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Millettia pinnata: a study on the extraction of fibers and reinforced composites
Bioresources and Bioprocessing volume 7, Article number: 3 (2020)
In this work, the potential for using Millettia pinnata stalk for extracting cellulosic natural fibers and its subsequent use in reinforced composites was studied. The extracted fibers were characterized for its composition, mechanical, thermal stability and morphological properties. Compositional analysis showed that the fibers possessed 54% cellulose, 12% hemicellulose, 15% lignin and 11% ash. The tensile strength of the fiber was 310 MPa, which is comparable to cotton and linen. The tensile strength of the M. pinnata fiber-reinforced polypropylene composites was 17.96 MPa which was similar to other natural fiber-based composites. M. pinnata fibers appear promising for a wide range of applications including textiles and other typical composites applications.
Due to increasing awareness of the harmful effects of non-renewable materials, the world is gradually moving towards greener sustainable materials. On that line, natural fibers are being commonly used in various industries because of its high specific strength, low cost, low density, biodegradability and low-to-nil greenhouse emissions (Reddy and Yang 2009). Traditional fiber sources such as cotton, jute are resource intensive and are mainly grown for their fibers which limits the value added to the agricultural practice. Although these traditional sources dominate the world fiber market, a smooth supply of fibers cannot be ensured mainly due to the special growing conditions and extensive resources required. To overcome these limitations, other non-conventional sources of fibers should be considered for multi-fold benefits. One such source of non-conventional fibers is lignocellulosic agricultural residues and byproducts. Agro-residues are generated inevitably in huge quantities without any extra resources, but these valuable residues are generally burned leading to numerous environmental problems. Several researchers have studied the potential for using agro-residues and byproducts for various applications such as composites, water purification, bioproducts and so on (Guna et al. 2016, 2017, 2018, 2019a, b, c; Ilangovan et al. 2017, 2018a, 2019 Bhuvaneswari et al. 2017). Researches have also experimented the potential for using agro-residues for fiber extraction which seems to be a good technique to use these abundant raw material (Guna et al. 2019c; Ni et al. 2018; Kalita et al. 2019; Wang et al. 2016; Kale et al. 2018; Mohan et al. 2017; Vinayaka et al. 2017).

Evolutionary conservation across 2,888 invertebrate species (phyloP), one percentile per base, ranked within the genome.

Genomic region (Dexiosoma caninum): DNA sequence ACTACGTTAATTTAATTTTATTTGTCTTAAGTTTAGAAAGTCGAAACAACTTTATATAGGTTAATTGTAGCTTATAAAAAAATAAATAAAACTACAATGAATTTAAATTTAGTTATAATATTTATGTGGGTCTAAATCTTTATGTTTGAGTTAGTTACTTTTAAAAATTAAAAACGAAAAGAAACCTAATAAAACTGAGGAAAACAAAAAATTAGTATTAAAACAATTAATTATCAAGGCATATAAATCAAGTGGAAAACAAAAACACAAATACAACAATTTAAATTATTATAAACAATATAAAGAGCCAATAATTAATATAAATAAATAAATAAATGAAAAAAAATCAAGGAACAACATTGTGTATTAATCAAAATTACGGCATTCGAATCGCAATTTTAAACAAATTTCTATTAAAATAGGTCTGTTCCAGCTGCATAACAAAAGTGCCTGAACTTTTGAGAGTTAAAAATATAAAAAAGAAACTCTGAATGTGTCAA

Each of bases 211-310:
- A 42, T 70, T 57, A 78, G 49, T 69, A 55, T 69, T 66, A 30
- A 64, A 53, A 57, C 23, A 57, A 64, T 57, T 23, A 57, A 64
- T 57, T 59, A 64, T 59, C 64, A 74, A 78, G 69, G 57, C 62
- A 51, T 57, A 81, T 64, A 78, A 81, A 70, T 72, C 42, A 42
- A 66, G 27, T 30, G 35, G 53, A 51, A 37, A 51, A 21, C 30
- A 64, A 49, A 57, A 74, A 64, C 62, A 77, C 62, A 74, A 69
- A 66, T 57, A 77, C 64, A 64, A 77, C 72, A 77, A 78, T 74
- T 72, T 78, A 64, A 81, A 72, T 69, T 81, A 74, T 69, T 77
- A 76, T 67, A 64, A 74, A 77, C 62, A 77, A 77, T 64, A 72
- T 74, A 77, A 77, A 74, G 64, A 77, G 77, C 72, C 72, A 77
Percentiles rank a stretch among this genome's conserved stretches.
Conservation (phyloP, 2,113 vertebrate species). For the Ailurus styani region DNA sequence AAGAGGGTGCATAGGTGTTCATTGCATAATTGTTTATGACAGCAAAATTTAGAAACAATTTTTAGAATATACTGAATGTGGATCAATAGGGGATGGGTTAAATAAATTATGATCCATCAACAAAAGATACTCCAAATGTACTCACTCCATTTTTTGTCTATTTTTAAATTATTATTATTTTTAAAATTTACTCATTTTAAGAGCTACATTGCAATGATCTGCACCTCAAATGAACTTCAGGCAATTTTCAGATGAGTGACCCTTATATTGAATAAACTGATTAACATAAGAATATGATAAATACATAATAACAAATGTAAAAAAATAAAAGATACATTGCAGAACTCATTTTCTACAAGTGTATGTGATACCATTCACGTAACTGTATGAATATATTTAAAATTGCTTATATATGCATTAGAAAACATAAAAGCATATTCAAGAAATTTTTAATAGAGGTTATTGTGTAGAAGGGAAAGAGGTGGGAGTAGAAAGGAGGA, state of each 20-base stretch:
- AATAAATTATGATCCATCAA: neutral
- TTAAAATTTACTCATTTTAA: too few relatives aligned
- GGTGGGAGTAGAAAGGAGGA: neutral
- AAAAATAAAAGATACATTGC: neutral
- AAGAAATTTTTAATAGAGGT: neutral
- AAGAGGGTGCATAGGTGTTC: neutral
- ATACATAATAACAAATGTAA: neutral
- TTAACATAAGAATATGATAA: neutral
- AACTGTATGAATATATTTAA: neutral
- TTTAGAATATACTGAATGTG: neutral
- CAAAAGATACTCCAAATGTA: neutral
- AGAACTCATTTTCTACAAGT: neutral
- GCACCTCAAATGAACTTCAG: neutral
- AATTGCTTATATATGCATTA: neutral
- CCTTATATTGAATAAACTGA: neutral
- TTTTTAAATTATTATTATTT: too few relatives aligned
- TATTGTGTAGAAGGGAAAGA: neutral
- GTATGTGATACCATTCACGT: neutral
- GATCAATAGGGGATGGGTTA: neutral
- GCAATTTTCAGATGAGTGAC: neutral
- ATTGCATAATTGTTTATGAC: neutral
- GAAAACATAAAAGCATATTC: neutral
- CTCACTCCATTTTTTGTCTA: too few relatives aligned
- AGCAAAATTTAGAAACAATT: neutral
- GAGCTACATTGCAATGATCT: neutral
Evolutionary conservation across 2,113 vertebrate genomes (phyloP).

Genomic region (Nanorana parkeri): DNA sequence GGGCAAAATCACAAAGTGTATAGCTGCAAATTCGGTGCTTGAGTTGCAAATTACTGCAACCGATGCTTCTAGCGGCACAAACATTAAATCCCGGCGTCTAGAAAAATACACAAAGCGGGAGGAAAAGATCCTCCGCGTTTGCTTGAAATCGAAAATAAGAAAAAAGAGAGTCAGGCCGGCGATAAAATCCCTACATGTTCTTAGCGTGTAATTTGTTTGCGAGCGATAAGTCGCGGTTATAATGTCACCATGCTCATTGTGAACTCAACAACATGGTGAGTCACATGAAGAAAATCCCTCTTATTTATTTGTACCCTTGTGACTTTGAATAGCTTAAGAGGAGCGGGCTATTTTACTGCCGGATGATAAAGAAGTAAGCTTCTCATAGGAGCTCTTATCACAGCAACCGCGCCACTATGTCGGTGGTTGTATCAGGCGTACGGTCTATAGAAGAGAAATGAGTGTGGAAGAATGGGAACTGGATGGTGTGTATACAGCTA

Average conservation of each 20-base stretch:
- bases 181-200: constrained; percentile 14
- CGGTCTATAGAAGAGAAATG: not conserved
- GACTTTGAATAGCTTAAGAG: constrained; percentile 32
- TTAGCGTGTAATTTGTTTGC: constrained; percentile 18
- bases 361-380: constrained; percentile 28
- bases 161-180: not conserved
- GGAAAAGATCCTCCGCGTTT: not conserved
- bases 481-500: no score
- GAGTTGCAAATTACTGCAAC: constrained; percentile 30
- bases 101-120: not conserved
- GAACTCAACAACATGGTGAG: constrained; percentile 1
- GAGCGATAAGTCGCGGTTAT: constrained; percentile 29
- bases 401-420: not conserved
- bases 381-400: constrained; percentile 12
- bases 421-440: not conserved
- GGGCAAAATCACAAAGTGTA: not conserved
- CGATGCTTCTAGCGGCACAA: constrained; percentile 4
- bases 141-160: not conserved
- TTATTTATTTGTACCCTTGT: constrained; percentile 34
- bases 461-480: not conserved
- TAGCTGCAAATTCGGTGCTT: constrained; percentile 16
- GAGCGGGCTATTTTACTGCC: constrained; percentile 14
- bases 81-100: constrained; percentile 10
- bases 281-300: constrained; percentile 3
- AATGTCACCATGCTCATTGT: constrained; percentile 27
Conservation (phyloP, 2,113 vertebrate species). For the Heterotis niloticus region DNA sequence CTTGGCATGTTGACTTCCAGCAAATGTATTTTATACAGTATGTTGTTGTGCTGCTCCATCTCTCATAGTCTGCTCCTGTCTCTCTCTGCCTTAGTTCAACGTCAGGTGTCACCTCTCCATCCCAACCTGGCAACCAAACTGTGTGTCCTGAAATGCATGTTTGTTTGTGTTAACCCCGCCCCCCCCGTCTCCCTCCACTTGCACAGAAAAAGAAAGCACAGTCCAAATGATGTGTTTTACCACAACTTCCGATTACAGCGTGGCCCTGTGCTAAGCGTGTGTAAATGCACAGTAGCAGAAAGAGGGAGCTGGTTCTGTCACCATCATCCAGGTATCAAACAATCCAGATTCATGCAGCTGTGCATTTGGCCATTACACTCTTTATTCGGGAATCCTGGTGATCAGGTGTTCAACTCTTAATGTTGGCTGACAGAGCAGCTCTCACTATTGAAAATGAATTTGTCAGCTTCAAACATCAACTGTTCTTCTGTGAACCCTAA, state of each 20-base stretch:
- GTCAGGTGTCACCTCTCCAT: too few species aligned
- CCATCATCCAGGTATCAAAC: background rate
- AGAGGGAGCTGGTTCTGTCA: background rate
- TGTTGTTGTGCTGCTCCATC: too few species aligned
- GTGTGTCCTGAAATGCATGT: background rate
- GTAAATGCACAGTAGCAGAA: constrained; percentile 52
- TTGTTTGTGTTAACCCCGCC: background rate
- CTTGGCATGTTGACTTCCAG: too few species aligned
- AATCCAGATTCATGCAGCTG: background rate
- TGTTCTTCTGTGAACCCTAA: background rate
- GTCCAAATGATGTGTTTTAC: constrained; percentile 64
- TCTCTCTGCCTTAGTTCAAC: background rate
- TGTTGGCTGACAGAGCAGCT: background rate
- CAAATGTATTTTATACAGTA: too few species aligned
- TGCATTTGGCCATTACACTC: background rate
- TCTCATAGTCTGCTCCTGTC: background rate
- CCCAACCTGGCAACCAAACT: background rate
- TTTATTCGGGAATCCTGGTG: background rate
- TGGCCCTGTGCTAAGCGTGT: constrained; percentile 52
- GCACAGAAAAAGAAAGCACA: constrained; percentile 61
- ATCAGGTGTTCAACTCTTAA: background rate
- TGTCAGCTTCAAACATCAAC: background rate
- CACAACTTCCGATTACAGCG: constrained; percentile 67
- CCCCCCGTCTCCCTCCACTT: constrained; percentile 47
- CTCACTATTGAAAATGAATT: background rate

Millettia pinnata (M. pinnata) is a plant endemic to Asia and widely distributed in the Indian subcontinent. Locally it is known by various names such as ‘Pongamia’, ‘Karanja’, ‘Honge’ or ‘Pungai’. M. pinnata seeds are widely used to produce biodiesel. Various parts of the tree are also used in traditional medicine and recent research has established its medicinal value including larvicidal activity (Srinivasan et al. 2003; Perumalsamy et al. 2015). However, the yield of essential oils and plant extracts are significantly low making it a non-viable application. For better value addition, alternate applications are to be found out. Using the plant as an alternate source of fiber or as reinforcement in composites is a straightforward and viable option.
In this research M. pinnata fibers were isolated using the alkali solution method from the stalks. The fibers were characterized for its surface morphology, thermal stability, X-ray diffractometry, mechanical properties. The fiber and precursor compositional analysis was also carried out. Further, the extracted fibers were reinforced with polypropylene (PP) to fabricate composites and characterized for its mechanical properties. The properties of the fibers and the composites were compared to other lignocellulosic fibers and composites for potential textiles and composites applications.
Materials and methods
M. pinnata stalks were collected from S-Vyasa University Jigani campus. The stalks were washed with de-ionized water to remove any mud or dirt particles present, dried and used without any treatment. Laboratory grade sodium hydroxide and acetic acid for the extraction process were purchased from Sigma Aldrich, Bangalore. PP web was procured from Indian Oil Corporation, India.
Extraction of fibers
M. pinnata stalks were treated with 1 M NaOH solution for 90 min at 120 °C. The stalk-to-alkali ratio was maintained at 1:10. After treatment, the liquid containing dissolved hemicellulose, lignin and other extractives was decanted and disposed. The fibers extracted were thoroughly washed until the pH of the fibers was neutral. The neutral pH fibers were later immersed in 10% acetic acid solution for 10 min and then rinsed. The fibers were then dried at 110 °C for 3 h and stored for further characterization.